I’m really psyched as to what they’re doing, and just knowing those guys, I know them to be extremely, extremely talented musicians who have really interesting tastes. And they’re also super anti-authoritarian in a lot of ways. They’ve gotten in bed with the devil, in many ways, and I‘m psyched that even with that they’ve managed to do whatever they want. It’s true, the new record isn’t immediately catchy. I don’t know if that’ll turn off the 14-year-old fan base that they have they really had a lot of that generation of kids listening to music. I hope not, I hope it helps kids get into music that’s cooler. I think those dudes are gonna be a band that really defines our generation.
How involved are you with the financial side of things with the band? Or are you content to just record albums and tour?
I’m pretty involved with all of that. We’re coming from a very DIY place; we have to look at the bottom line for every show, for every piece of merch. And how bands survive these days, it’s placement in commercials and things like that, and ideally you can do that without compromising too much. I don’t know. We did a song for a ginger-ale ad in Portugal. I was like, “I kind of like ginger ale. That’s okay. I’m cool with it.” You have to find a way to survive. I’ve never known anything different. I’ve never expected to be living it up in a band.
The hype coming out of festivals like SXSW is always churning out bands that have their little moment and then are never heard from again. You guys had that hype moment and managed to stick around. Looking back, were there a few critical moments that broke in your favor, or was it just a matter of putting in the hard work?
The hype, we never took it for granted, and we never took it too seriously. You always have to be conscious that the media is fickle, and certain types of fans can be fickle. People that are really into music are there with you for the long time. For me, every day, I wake up and think, I’m going to go back to doing props on TV shows. I think as long as I keep thinking that, that I might not be able to make a living making music, then I think I will. I’ll just stay paranoid. The blog buzz, the hype from festivals, you can’t take any of it seriously. No one blog or one magazine is going to make your career.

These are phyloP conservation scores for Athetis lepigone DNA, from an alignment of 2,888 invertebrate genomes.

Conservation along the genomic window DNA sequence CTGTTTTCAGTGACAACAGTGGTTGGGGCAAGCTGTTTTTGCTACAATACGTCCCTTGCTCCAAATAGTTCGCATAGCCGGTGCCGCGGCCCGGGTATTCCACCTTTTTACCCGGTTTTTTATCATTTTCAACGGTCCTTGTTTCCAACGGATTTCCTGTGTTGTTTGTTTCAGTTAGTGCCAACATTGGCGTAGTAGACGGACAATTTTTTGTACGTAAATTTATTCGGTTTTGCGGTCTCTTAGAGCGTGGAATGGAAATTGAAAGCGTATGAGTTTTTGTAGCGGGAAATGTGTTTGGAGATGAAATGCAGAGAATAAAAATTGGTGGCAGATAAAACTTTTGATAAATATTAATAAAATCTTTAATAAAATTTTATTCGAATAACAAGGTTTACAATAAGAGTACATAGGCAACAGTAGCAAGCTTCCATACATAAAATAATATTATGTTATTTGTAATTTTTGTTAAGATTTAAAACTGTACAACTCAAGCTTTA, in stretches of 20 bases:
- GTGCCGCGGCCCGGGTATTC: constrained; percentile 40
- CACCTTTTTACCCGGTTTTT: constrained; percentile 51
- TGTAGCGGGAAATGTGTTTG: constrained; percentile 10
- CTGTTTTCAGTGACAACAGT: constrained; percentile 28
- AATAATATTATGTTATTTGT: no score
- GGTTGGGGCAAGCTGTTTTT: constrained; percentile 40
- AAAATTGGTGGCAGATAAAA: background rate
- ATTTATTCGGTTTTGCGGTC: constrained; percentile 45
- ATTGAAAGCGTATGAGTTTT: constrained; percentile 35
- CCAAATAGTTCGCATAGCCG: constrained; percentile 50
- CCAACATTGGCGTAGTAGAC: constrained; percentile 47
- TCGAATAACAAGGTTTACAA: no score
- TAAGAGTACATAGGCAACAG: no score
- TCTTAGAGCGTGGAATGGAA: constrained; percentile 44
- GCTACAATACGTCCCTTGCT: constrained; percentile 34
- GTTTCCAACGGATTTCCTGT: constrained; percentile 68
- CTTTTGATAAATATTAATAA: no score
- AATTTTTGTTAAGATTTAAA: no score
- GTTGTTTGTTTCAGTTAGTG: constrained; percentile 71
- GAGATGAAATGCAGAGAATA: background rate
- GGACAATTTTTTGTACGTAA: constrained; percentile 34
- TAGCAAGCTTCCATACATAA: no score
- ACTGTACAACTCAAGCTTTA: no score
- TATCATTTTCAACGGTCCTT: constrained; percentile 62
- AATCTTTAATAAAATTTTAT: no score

What TV shows did you work on?
I moved to New York 'cause I got a job working on Saturday Night Live, driving the trucks, just trying to hustle. I did a bunch of that stuff. Then I coordinated the fake commercials on Saturday Night Live — I guess I got promoted. I went to art school; I’m a little handy. I ended up doing a lot of propping art propping, scenic works on some terrible movies. Some movie starring Hayden Christensen and Jessica Alba that just seemed like the biggest piece of shit. And Nickelodeon shows.
I honestly don’t remember. I wish I did. It wasn’t Nickelodeon, it was Nick at Night, it was oh man, what was that? I don’t know what it was called. I don’t remember the names of the movies, either. I just kind of remember exactly what I had to do that day. I had a good job for a WWF commercial there were calendar girls, wrestling chicks in bikinis, and I had to put soap suds on them. I was covered in soap suds, everyone was getting drunk.
I’ve read in another interview where you said there were a lot of “flying fists” in your truck driving days. I had no idea that was such a rough and tumble job.
Well, you’ve heard of the mafia right? The unions, that’s no joke. That’s real, that still goes on. That one hundred percent still goes on. They weren’t mafiosos, exactly, but they were not to be fucked with.